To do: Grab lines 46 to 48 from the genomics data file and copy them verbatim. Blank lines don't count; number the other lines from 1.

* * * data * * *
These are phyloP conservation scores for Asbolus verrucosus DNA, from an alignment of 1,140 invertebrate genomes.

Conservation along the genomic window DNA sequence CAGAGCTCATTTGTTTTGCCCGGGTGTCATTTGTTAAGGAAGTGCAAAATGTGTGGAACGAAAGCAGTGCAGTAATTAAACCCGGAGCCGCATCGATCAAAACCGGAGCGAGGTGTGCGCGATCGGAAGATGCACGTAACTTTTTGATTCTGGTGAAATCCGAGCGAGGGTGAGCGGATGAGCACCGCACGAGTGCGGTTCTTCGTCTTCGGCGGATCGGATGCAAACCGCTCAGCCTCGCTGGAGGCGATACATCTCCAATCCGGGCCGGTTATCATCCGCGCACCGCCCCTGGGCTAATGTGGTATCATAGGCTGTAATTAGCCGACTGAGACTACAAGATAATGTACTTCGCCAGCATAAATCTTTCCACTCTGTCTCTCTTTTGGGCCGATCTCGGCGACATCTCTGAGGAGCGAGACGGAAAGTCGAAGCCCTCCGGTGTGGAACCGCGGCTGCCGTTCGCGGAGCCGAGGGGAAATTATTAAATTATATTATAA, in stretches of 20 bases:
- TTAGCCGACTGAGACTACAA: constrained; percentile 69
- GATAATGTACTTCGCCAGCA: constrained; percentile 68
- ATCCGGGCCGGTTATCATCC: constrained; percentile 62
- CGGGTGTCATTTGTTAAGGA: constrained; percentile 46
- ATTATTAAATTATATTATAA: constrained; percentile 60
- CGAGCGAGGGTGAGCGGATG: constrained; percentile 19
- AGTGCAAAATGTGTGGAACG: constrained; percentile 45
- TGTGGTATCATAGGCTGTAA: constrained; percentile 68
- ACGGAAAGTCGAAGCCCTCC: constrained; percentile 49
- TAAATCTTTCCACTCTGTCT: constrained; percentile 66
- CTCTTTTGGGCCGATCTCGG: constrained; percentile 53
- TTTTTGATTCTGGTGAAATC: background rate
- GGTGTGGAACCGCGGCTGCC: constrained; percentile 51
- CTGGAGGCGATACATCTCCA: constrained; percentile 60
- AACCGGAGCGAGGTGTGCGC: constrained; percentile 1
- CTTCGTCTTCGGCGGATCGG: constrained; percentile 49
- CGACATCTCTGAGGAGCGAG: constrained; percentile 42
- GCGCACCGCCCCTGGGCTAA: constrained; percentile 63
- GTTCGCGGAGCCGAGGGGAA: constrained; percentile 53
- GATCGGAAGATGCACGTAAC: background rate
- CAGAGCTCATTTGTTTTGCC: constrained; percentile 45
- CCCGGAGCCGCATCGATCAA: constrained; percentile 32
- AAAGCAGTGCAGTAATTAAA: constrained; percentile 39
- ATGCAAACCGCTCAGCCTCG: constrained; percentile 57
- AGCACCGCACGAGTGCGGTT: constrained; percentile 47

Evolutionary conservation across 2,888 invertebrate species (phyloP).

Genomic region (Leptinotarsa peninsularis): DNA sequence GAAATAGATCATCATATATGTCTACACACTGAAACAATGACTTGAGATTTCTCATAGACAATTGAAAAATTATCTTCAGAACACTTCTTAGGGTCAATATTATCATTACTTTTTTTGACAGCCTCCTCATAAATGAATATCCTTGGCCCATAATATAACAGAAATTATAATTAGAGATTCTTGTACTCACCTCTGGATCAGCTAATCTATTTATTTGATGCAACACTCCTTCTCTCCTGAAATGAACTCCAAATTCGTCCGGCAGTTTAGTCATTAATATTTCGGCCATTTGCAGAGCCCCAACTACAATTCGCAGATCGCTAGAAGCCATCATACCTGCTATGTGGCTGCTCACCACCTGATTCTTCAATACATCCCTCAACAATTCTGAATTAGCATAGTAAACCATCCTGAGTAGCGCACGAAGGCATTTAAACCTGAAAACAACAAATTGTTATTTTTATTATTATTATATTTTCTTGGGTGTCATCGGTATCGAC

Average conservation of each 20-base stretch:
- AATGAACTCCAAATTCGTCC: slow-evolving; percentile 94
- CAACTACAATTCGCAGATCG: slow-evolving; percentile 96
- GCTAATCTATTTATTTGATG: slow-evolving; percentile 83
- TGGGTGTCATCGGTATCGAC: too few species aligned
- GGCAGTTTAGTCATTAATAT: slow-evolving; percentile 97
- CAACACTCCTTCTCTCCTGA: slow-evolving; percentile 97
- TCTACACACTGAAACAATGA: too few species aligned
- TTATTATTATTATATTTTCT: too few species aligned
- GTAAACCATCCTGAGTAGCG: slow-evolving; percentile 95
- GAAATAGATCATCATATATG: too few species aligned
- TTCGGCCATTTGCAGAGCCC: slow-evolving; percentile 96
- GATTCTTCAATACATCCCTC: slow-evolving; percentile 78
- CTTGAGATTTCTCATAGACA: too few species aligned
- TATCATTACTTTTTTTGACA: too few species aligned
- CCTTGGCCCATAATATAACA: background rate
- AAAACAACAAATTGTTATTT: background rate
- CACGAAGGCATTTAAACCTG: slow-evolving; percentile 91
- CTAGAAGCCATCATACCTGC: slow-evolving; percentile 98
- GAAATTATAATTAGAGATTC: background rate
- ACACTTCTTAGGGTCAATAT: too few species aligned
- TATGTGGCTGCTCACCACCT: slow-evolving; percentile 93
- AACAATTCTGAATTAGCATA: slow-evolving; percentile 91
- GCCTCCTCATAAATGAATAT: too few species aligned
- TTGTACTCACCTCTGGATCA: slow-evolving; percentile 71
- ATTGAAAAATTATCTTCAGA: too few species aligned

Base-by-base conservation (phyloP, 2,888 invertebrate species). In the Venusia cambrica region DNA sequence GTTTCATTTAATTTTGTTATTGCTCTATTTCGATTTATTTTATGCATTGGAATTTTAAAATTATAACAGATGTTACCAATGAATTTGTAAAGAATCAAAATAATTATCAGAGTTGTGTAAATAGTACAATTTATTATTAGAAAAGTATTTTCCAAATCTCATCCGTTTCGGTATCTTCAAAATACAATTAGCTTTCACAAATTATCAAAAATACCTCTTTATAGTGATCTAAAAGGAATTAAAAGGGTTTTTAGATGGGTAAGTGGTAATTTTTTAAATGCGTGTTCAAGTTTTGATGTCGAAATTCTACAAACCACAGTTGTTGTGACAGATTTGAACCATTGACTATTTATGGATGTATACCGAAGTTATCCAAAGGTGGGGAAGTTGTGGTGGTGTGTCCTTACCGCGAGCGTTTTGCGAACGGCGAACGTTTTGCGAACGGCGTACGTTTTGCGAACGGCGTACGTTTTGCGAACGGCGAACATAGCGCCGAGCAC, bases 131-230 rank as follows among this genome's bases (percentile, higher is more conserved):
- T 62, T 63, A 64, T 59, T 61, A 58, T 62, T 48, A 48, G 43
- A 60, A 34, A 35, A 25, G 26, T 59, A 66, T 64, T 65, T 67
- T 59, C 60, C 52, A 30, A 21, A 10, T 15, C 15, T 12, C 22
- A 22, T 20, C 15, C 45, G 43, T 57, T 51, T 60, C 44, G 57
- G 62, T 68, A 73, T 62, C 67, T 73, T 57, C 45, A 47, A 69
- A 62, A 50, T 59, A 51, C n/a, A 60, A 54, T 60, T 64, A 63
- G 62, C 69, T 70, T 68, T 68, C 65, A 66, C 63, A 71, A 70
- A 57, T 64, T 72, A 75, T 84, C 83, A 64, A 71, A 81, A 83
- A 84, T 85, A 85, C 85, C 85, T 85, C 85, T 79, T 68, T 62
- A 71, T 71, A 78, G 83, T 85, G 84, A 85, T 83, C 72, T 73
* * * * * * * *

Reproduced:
- AAAACAACAAATTGTTATTT: background rate
- CACGAAGGCATTTAAACCTG: slow-evolving; percentile 91
- CTAGAAGCCATCATACCTGC: slow-evolving; percentile 98